By Jake Behr –
Review of: Electro Harmonix The Silencer
Reviewed by: Jake BehrRating:5On January 4, 2017Last modified:January 4, 2017
Electro-Harmonix is well-known for their affordable, industry-leading effects pedals. The sounds for which they are indirectly responsible are ubiquitous. The Big Muff Pi, The Memory Man, The Electric Mistress – All borne from EHX’s seemingly indelible drive to innovate and reimagine.
The Silencer… is less indicative of that drive but still stands out as a necessity. Noise gates are effective at eliminating hum, hiss, and string noise by filtering out any sound beneath a certain volume threshold. If you have a high-gain amp or pedal, or even if you’re getting hum from a poor power source, a noise gate should be part of your rig, end of story. While The Silencer functions exactly as any other noise gate does, it is one of the best noise gates out there at this price point: it’s smaller, lighter, and just plain prettier than most of its competitors.
- Noise gate with built-in effects loop
- 3 knobs- Threshold, Reduction, and Release
- Noise reduction is variable from -70dB to +4dB
- Release time can be set between 8ms and 4 seconds
- Built in loop- Send and Return to filter out hum from guitar and effects in two separate loops
- Buffered output (via Send)/buffered bypass keeps your signal strong and clean
- Powered by a single 9-volt battery or optional AC adaptor
When you take The Silencer (and included EHX sticker- woo!) out of its handsome, art-deco inspired box you’re regaled with a lightweight, rugged little unit. And when I say lightweight and rugged, I mean it. To the uninitiated it appears to be made out of some otherworldly alloy with the density of balsa wood and the durability and look of pig-iron. The front is a silver and white screenprint, and the footswitch latches with that satisfying click-clack we all know and love.
The three knobs control the following parameters:
Threshold: Determines the level at which the volume is attenuated. I’ve found this works best at around noon for most general purposes.
Release: Shortens or extends the decay of the signal for either a more natural fade at higher settings or a punchy cutoff at its lowest.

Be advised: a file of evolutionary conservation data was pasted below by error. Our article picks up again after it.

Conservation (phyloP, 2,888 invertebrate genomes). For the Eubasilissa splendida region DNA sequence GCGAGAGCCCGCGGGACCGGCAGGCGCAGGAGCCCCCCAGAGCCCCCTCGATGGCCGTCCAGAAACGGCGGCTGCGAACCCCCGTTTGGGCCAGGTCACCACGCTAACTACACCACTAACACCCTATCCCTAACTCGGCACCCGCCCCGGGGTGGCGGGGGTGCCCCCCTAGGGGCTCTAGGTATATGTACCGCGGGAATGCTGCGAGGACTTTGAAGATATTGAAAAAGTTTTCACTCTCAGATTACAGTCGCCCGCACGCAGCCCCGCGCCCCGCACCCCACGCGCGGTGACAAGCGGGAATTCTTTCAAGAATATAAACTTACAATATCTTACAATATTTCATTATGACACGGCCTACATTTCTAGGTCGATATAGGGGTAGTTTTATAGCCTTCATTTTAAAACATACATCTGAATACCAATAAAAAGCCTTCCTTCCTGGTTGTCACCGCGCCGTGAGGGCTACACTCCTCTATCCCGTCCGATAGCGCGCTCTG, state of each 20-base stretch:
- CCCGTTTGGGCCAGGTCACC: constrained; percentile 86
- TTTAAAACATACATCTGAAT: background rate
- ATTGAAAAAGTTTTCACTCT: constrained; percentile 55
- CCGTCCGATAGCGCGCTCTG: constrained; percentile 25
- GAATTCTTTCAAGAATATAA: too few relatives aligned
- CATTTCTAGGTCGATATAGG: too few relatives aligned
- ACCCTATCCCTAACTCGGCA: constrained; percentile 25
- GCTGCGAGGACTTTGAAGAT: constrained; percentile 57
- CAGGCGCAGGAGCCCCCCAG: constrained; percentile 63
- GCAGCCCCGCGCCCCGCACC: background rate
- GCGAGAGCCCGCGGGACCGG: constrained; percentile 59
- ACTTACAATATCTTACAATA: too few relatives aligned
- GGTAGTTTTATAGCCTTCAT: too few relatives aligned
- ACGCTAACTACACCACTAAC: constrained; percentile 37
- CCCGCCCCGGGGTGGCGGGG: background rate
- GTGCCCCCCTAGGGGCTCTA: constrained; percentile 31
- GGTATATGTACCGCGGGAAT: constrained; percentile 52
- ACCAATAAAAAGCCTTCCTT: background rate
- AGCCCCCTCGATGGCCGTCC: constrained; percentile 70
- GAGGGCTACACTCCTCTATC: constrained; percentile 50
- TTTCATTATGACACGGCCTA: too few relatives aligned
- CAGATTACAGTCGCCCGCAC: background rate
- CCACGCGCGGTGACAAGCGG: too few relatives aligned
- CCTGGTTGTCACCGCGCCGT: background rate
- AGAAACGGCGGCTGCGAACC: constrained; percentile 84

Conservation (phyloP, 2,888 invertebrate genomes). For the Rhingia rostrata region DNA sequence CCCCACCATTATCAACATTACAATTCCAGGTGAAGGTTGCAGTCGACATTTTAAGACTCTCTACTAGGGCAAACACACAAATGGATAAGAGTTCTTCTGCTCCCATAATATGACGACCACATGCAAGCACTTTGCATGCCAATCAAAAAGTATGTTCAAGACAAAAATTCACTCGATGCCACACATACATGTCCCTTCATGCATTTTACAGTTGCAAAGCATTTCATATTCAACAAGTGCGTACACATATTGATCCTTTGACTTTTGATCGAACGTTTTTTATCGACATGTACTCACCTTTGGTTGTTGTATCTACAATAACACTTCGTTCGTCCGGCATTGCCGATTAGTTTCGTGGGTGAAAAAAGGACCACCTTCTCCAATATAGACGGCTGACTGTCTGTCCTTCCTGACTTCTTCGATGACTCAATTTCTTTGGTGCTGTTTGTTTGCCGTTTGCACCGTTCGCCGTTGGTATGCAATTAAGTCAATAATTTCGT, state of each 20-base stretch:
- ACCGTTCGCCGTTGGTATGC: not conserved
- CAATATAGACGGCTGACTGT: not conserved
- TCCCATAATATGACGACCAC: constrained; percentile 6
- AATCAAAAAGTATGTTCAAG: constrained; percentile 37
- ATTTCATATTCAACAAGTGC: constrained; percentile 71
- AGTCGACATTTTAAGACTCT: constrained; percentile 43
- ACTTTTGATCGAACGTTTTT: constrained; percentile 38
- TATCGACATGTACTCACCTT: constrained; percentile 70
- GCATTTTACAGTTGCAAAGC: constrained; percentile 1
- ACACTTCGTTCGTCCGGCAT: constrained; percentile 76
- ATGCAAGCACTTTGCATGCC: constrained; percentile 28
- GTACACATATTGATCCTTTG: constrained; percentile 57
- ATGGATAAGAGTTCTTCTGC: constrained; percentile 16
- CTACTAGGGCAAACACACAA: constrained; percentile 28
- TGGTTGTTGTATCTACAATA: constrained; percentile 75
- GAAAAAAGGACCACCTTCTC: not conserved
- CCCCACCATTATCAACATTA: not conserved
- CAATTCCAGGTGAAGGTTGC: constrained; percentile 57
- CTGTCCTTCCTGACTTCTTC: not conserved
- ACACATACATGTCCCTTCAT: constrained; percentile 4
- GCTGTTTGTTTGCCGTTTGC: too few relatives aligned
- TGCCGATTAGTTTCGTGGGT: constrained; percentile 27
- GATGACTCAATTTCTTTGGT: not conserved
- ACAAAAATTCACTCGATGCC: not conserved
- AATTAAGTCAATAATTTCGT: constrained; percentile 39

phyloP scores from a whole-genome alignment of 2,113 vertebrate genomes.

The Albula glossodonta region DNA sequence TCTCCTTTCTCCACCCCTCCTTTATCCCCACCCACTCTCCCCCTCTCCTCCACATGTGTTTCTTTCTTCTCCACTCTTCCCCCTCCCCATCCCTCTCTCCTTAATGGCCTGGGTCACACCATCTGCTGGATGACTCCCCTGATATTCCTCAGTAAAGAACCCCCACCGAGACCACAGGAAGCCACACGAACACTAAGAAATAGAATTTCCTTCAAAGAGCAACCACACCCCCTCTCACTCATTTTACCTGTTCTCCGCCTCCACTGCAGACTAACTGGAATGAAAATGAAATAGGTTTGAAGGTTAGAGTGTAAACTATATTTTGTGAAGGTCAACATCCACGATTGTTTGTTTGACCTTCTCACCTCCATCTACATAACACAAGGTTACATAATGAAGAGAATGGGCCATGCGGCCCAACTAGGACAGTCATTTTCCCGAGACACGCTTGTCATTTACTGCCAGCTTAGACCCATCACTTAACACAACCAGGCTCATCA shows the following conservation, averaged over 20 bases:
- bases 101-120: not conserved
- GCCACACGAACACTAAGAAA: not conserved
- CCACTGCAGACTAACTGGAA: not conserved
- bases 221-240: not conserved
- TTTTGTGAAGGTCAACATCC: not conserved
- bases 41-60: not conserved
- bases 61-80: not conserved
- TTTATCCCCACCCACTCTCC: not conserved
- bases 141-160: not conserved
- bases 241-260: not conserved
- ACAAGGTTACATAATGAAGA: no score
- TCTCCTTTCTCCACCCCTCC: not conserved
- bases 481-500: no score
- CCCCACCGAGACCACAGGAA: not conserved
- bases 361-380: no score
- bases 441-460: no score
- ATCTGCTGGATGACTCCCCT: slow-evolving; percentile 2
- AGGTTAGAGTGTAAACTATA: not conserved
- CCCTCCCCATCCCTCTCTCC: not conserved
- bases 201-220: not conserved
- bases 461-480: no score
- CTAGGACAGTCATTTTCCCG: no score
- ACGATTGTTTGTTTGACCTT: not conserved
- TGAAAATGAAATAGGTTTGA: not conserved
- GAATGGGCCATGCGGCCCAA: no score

Reduction: Controls how much the overall signal is reduced. This setting might seem counter-intuitive to some, as the higher you go, the less signal you get.
SOUND & PERFORMANCE:
With my amp cranked to its highest-gain setting there is almost always a very unmusical hum that renders my tone muddy in any mix. Almost all reverbs modulate it into an instrument all its own, and pitch-shifters try to track it.
When I picked up The Silencer and used it right after my effects chain, the first thing I noticed was that this hum was almost immediately eliminated as if Electro-Harmonix had exorcised a phantom from my amp with this unassuming noise-gate as a proxy. Upon a closer listen, I noticed that the hum was still technically there, just attenuated out entirely between notes.
Even with its threshold at its peak, your playing comes through loud and clear; you do have to dial in a sweet spot to hear your gentle notes in the same phrases as your heavy ones. I’ve found that this is at around 12-1 o’clock. With the threshold at around 2 to 3 o’clock, the Silencer even rids you of obtrusive string noise. Those of us who embrace that noise may not have as much of a use for that function, but for those of you who think that dragging your fingers on the strings sounds particularly awful behind a delay, this is a godsend.
I noticed that at its lowest setting, the release knob doesn’t cut the signal off immediately. There’s a bit of latency there that is a function of the minimum 8ms release time. Not a huge loss, especially at low gain settings but still worth mentioning. I’ve also seen noise gates that execute other utilities, in particular offering the option to power other pedals via daisy-chain- but if that ability doesn’t concern you as much as size and build do, The Silencer is the way to go.
The way I use this pedal now, I plug my guitar into The Silencer’s input and run that signal through all of my pre-effects loop pedals, then in and out of my amp’s effects loop and back through The Silencer via the return and output to cancel all of the hum from my guitar, my overdrives and my amp. If your signal chain is a little simpler, it works just fine at the end- just make sure you’re putting it before any reverbs or delays. In my experience, you lose some of the more subtle and quieter nuances of your delay or reverb using any one noise gate as a panacea. In other words, you don’t want a high-threshold noise gate getting rid of the hum from your Electro Harmonix Metal Muff but also squashing out the trails of your EarthQuaker Devices Afterneath. Legends tell of an age long past when Periphery’s Misha Mansoor used 3 noise gates to get beautiful high-gain tone without sacrificing any subtleties, a convoluted solution to be sure, but an effective one!
The Silencer from Electro Harmonix is an exceptional solution for cutting out signal noise and tightening up your sound. Noise gates have always been an invaluable staple in the world of guitar, and while tons of other companies are offering circuits that do what The Silencer does just as well, if you a want a noise gate that’s reliable, very effective at eliminating noise, and looks nice on your board, too, The Silencer is the absolute best choice in its price range.
That concludes our review of The Silencer from Electro-Harmonix. Thanks for reading!